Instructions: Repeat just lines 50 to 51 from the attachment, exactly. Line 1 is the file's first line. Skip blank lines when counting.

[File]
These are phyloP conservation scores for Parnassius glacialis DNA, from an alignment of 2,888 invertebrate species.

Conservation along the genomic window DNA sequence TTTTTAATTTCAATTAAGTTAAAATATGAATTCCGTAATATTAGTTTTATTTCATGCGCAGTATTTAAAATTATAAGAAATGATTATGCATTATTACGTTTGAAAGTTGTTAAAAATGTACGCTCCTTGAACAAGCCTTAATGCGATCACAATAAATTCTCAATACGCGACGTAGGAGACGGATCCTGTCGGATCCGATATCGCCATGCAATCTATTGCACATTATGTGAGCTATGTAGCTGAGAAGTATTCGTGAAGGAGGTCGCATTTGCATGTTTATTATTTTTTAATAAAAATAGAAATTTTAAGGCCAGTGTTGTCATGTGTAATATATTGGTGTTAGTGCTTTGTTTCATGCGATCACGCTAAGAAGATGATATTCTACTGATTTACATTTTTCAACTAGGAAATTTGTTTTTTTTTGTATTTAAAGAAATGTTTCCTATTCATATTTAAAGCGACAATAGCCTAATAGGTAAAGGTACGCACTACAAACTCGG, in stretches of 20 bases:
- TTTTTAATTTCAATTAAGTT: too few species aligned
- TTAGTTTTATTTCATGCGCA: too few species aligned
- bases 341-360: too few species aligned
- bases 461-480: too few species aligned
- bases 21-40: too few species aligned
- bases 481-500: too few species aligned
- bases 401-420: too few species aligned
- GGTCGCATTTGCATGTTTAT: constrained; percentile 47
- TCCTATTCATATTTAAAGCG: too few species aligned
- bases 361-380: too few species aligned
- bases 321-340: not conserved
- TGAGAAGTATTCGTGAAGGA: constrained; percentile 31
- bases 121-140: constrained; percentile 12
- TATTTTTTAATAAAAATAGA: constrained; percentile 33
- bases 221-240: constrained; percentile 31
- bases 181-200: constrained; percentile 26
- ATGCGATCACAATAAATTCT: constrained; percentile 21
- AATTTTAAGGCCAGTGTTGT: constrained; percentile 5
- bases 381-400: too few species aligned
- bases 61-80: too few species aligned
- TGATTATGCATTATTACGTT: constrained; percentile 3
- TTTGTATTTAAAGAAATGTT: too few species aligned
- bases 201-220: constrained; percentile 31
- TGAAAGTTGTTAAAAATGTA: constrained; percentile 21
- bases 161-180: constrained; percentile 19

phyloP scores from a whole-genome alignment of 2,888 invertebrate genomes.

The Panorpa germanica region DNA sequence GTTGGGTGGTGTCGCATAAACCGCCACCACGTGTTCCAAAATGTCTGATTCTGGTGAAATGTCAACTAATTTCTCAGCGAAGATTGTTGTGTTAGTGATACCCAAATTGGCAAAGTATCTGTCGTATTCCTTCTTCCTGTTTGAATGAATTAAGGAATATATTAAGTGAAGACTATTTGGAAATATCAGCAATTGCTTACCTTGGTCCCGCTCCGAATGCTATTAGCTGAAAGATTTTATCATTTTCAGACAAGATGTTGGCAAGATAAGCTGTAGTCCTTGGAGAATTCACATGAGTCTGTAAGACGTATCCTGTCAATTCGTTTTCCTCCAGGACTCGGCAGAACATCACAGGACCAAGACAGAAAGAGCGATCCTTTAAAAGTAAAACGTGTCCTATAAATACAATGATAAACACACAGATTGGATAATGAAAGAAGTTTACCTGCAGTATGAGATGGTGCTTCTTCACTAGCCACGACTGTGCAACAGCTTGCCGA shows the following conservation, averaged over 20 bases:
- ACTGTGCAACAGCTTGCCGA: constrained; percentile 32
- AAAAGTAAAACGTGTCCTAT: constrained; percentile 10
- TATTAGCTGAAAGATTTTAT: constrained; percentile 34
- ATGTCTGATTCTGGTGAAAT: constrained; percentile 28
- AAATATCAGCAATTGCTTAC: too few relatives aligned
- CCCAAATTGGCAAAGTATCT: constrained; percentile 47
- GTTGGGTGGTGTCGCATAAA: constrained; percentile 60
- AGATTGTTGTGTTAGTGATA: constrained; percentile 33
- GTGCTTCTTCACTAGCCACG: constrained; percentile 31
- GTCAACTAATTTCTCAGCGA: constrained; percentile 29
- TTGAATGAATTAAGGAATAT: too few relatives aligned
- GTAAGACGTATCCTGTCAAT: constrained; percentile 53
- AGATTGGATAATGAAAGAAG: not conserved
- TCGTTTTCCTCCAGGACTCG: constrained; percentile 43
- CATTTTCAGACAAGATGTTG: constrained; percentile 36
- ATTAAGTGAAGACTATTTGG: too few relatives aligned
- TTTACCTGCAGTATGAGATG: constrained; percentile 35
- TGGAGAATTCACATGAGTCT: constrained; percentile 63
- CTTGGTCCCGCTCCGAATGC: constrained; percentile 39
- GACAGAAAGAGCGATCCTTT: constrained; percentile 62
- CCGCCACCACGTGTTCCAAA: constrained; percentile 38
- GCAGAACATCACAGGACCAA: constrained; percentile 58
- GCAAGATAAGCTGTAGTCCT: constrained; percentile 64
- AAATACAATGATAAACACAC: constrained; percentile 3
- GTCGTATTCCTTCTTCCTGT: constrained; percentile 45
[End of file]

- CCGCCACCACGTGTTCCAAA: constrained; percentile 38
- GCAGAACATCACAGGACCAA: constrained; percentile 58